Friday, 17 May 2019

east lothian safari


Ages ago (Easter Monday) Michelle, Derek and I went on a nature ramble round a few favourite haunts known for their proliferation of butterflies. Michelle had asked for a butterfly tour and Derek had shown interest, so the 3 of us made our way to Dunbar via Derek's car to East Linton and then a short bus ride. We set off in glorious weather leaving Dunbar on the 10 mile multi terrain route under the A1 then up the hill heading South.


From early on it became apparent that the sun and heat was encouraging the butterflies to fly around looking for love rather than stop to nectar on plants. So while it was great to see so many whites and orange tips at the top of the first hill near the ruined cottage there is little photographic evidence of them.

This is about the only photo I have of all three of us. I was aiming to get the field of rapeseed in the background. You could feel the heaviness of the air from the pollen wafting off the flowers.


Into Woodhall Dean. There had been quite a lot of chat in the car about snakes and the (nearly) spurious adder warnings at Woodhall Dean. I have searched there so many times it has become something of a running joke. But is still worth going there as the surroundings are just so scenic. The bluebells were out and it was baking hot. I chose the right hand route this time since last time I had gone left (and seen that stoat.) My thinking was the south facing slopes might be a better place for snakes.



Just as we were coming towards the boundary fence at the far end I saw - would you believe it - an adder sitting curled on the path. It was about finger thickness in girth and maybe 12" long (possibly more) though tricky to tell as it was not in a straight line. I shouted SNAKE and Michelle let out quite a yell. This was almost a bigger surprise than finding the snake as Michelle is about the toughest, most fearless runner I know and not prone to girly behaviour and yet as the beast slithered off into the undergrowth, the echoes of her outburst still rang around the gorge. I did tell her she would be named and shamed. You have been Michelle! (Sorry but it did greatly amuse Derek and I.)  The adder didn't hang around and I raced to get a couple of poor pics before it disappeared into the long grass. Derek got a snake wrangling stick in case we came across more but no more were forthcoming. Probably chased into the undergrowth by an inhuman shriek! 😜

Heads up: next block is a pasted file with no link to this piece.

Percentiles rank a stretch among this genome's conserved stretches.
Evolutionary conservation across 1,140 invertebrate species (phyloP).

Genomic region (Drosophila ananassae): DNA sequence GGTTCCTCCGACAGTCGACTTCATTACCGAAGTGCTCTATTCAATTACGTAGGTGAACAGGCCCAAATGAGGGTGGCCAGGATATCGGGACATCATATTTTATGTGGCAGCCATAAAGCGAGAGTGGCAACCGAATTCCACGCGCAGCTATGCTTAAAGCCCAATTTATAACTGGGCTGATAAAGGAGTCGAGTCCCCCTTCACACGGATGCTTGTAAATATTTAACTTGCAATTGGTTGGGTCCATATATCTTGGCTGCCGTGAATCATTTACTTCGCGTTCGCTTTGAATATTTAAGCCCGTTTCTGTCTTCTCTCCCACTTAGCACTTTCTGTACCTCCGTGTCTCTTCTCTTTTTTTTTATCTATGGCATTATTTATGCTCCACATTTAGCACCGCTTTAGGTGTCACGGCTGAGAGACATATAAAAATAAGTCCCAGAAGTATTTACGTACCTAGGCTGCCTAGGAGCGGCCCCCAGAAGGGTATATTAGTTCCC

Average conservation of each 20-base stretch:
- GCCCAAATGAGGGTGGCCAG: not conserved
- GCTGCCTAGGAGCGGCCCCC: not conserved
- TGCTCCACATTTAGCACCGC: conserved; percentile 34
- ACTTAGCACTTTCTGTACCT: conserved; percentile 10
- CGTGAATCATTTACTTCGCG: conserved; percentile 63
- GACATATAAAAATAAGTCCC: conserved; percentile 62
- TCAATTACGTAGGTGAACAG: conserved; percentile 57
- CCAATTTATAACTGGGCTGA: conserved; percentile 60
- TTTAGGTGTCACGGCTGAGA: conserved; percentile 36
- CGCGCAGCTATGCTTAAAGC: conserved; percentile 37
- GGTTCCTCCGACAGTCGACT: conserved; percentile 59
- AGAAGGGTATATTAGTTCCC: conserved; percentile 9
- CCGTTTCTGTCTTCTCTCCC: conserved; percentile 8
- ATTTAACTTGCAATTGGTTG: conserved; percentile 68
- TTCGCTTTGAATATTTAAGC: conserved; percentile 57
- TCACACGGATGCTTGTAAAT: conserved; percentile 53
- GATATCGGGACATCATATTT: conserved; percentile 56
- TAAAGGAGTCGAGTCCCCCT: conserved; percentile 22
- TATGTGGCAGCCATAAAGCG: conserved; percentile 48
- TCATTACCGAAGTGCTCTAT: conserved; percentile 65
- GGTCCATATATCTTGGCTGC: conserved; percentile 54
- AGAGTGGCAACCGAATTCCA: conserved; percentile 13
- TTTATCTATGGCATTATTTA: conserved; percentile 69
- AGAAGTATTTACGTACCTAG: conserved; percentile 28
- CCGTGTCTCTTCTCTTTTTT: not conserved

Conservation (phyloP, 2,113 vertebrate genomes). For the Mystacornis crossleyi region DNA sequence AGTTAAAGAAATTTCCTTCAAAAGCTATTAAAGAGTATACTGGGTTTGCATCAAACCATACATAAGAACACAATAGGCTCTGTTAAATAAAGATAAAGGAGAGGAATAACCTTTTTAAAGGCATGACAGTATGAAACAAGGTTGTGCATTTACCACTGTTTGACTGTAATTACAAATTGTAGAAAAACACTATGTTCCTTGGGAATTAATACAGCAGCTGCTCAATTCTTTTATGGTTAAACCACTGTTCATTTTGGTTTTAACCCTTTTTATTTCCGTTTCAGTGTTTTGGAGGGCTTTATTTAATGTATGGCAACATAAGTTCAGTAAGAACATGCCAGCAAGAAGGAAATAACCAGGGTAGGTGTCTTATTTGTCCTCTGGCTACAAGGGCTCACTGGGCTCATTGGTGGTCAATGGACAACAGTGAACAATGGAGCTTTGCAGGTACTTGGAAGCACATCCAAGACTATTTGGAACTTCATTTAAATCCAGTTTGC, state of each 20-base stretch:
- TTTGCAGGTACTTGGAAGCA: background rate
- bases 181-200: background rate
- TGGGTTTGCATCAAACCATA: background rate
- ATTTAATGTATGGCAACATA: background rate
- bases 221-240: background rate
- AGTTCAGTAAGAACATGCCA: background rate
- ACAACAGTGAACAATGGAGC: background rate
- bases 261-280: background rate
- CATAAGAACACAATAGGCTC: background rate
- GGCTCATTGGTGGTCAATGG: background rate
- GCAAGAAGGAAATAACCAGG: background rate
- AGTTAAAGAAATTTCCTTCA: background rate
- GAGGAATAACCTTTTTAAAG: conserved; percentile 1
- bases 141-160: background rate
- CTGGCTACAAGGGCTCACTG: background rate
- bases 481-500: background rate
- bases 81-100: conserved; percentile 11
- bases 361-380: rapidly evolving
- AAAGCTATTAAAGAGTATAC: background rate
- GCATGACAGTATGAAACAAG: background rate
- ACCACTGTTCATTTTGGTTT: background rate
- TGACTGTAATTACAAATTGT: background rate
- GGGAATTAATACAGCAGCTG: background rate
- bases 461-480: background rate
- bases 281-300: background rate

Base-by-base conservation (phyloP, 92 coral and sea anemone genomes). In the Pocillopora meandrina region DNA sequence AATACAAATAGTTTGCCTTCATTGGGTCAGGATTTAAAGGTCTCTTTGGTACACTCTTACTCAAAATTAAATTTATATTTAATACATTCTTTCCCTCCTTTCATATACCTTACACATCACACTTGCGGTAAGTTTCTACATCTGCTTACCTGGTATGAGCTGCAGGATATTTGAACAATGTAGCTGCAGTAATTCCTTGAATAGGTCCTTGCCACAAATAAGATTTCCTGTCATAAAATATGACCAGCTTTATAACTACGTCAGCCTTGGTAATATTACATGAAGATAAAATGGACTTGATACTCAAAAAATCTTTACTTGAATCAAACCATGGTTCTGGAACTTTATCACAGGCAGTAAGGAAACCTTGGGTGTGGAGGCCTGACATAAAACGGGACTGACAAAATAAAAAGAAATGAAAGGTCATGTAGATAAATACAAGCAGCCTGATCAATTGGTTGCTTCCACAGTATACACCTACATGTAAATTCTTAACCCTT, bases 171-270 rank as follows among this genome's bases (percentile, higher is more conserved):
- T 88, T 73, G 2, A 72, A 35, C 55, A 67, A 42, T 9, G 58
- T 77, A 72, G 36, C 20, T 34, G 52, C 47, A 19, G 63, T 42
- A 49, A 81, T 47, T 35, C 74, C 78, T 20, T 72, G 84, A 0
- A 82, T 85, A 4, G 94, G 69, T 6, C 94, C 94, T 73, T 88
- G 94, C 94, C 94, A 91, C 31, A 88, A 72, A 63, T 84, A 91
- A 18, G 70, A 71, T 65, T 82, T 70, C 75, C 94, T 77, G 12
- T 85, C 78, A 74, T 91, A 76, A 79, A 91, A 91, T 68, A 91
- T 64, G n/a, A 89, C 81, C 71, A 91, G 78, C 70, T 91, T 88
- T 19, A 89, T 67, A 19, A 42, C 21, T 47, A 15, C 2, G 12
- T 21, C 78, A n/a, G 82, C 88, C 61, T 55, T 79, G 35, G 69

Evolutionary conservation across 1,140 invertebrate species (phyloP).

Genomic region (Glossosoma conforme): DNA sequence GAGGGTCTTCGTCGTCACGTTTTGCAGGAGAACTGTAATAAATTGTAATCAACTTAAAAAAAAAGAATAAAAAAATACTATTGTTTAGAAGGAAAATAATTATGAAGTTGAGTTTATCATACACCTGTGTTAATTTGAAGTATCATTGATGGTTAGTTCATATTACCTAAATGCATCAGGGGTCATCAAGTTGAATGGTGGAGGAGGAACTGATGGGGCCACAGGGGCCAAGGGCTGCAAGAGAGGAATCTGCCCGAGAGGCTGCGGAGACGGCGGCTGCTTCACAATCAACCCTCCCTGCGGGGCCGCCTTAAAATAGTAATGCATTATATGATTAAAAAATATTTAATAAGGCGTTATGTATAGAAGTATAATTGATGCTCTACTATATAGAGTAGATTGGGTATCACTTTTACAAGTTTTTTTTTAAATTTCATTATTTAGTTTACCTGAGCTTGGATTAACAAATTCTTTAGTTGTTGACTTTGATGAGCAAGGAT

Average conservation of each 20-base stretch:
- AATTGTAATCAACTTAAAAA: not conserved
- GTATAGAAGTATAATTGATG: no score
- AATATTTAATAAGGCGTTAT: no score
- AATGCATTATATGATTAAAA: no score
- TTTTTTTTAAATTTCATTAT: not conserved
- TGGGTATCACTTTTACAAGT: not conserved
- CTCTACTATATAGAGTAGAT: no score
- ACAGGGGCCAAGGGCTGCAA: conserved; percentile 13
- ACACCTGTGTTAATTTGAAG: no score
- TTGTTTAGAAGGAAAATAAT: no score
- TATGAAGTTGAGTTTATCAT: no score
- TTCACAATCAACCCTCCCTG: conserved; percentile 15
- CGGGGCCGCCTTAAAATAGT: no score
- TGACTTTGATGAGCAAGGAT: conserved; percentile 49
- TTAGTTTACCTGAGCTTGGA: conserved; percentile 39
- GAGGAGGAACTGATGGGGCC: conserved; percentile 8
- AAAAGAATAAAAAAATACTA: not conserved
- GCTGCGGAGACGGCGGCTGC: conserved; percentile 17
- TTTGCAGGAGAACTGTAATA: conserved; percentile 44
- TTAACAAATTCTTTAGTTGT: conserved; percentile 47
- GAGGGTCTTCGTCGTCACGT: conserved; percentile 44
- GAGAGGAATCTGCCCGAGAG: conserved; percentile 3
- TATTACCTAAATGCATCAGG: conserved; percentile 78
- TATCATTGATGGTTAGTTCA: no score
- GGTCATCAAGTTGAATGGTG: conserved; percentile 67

I was very pleased to finally meet a live snake after about 435 great snake hunts. It was a slight anticlimax. How could anything so long searched for live up to the anticipation. Especially when it, the snake, just slunk off into the grass. I had wondered if I would be unable to resist the urge to pull it back out or interact in a hands-on fashion. However since this incident I have had another opportunity (yes, none for 20 years then 2 in the same season!) to grapple with a snake and am now under the impression that one's ancient lizard brain or caveman instincts very much discourage any close up interaction. And there's not really time to get a snake handling stick: once you have seen the snake it has seen you and will be departing the area pronto. And it is too warm to go wearing snake gloves for a whole run. (Second time I didn't even get photos.) On the upside, various sources (and my 2 encounters) suggest it does seem to be a good year for (spotting) adders.

beyond the boundary of Woodhall Dean
very peeled eyes were kept for large angry cattle beasts!
(none were spotted)

one of the many peacocks spotted today
one of the very few to stop for a photo


Derek had to leave us between Woodhall and Pressmennan in order to meet family obligations. He ran back to East Linton on roads while we continued to Pressmennan, along the lovely lake there then on towards Traprain Law.


comma



Traprain Law

Orange Tip

Exmoor ponies on Trap Law



jeezo
the christians must have been out with their instruments of execution


Back off Trap Law and down the side of the Tyne in the same way as the Traprain Law hill race goes. I had high hopes of seeing butterflies here but again they weren't landing. It was very picturesque though.

whites in flights


speckled wood


We stopped for a pint of beer in a beer garden in East Linton. Which was very delightful! Then feeling suitably refreshed and slightly light headed decided North Berwick would be a better place from which to get the train than Dunbar. I think it was about equidistant. On the way out of E Linton we bumped into these 2.



comma